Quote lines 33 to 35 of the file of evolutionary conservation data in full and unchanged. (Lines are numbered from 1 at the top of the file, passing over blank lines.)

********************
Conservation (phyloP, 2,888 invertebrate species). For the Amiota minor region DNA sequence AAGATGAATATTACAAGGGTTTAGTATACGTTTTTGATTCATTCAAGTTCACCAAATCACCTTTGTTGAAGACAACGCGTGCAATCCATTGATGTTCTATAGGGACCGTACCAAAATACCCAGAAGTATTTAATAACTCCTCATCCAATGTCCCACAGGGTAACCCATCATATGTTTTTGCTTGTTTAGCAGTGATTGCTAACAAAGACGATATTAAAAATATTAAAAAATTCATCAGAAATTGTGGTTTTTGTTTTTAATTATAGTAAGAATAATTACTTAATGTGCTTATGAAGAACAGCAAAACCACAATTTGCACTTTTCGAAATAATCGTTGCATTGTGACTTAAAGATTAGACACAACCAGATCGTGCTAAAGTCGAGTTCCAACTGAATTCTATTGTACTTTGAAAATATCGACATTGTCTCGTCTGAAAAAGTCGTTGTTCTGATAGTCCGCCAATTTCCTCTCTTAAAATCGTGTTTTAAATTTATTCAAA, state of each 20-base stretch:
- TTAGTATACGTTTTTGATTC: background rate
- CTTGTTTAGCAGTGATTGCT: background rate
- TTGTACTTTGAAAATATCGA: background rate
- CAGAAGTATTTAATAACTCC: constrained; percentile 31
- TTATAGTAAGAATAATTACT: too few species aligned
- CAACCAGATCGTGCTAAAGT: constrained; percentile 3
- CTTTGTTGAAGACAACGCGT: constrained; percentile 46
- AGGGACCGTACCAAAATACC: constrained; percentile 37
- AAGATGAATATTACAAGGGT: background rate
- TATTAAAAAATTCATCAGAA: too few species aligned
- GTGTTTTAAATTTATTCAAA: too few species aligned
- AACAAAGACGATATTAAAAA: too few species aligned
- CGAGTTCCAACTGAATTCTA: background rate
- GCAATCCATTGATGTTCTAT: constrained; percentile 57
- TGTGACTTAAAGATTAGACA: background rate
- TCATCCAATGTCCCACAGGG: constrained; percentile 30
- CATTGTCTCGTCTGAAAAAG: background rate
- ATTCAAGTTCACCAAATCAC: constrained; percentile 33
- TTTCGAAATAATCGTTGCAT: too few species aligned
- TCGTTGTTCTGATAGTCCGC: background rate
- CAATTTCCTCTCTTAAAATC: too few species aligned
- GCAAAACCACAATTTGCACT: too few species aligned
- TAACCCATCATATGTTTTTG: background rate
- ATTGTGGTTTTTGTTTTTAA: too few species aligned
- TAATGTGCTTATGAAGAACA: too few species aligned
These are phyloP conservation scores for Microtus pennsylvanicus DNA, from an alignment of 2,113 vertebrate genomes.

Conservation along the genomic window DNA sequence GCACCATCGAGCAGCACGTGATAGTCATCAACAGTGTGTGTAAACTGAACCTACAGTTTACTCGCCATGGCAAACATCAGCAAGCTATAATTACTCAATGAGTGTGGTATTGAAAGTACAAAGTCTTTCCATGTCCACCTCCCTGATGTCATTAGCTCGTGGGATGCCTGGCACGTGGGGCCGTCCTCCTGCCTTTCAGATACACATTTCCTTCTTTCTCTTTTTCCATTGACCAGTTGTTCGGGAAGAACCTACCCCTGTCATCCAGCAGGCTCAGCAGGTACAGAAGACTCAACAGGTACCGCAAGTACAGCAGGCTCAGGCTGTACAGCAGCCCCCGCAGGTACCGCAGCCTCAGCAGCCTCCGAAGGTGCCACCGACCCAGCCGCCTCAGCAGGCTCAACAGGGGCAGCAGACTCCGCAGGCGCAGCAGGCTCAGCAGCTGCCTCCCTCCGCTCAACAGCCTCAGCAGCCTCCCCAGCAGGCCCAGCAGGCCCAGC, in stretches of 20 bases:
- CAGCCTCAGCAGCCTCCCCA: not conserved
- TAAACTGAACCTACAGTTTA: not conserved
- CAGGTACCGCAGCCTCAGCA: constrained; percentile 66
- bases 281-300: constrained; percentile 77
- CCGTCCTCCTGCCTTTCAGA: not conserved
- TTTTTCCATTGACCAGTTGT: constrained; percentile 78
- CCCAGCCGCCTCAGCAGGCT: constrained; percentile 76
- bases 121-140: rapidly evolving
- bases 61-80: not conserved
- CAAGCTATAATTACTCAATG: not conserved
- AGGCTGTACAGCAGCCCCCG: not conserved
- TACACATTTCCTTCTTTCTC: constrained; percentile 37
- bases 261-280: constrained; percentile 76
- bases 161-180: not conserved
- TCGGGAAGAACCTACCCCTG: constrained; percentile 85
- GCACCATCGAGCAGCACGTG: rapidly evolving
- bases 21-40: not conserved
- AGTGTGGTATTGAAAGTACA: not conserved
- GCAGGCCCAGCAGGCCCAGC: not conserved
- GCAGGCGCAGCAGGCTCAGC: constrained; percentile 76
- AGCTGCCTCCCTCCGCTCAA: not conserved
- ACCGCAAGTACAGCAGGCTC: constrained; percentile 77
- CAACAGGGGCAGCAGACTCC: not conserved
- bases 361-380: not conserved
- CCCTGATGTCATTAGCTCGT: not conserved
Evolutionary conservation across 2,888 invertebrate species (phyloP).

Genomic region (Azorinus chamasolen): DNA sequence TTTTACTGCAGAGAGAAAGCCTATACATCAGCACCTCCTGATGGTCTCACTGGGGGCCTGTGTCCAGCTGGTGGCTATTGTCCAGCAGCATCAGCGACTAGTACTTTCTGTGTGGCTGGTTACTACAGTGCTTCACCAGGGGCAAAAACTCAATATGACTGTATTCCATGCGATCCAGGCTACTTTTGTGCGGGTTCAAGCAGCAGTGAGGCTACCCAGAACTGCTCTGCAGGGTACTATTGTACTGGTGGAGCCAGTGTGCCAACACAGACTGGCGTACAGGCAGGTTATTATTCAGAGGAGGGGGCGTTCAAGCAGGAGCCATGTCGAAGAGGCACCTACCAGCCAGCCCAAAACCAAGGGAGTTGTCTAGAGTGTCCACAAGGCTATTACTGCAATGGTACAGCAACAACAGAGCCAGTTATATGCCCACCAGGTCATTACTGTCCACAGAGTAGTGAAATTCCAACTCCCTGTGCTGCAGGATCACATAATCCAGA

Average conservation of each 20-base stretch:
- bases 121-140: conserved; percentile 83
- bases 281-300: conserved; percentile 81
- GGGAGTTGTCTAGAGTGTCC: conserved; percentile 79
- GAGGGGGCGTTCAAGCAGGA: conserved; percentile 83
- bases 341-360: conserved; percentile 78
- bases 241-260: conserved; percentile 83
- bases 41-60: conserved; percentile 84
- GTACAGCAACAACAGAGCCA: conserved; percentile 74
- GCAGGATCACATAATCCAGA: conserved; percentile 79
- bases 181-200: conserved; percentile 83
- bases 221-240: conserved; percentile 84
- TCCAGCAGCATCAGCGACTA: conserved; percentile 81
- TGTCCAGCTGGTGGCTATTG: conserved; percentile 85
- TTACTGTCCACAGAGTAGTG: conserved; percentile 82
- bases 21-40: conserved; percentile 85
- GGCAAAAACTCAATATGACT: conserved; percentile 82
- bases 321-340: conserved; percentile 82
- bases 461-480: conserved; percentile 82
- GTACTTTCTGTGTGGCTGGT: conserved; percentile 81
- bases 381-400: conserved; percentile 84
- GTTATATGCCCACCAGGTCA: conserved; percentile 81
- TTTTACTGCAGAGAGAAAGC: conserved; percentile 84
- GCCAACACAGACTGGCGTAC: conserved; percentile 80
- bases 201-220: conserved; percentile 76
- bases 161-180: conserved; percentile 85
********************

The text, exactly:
- CCGTCCTCCTGCCTTTCAGA: not conserved
- TTTTTCCATTGACCAGTTGT: constrained; percentile 78
- CCCAGCCGCCTCAGCAGGCT: constrained; percentile 76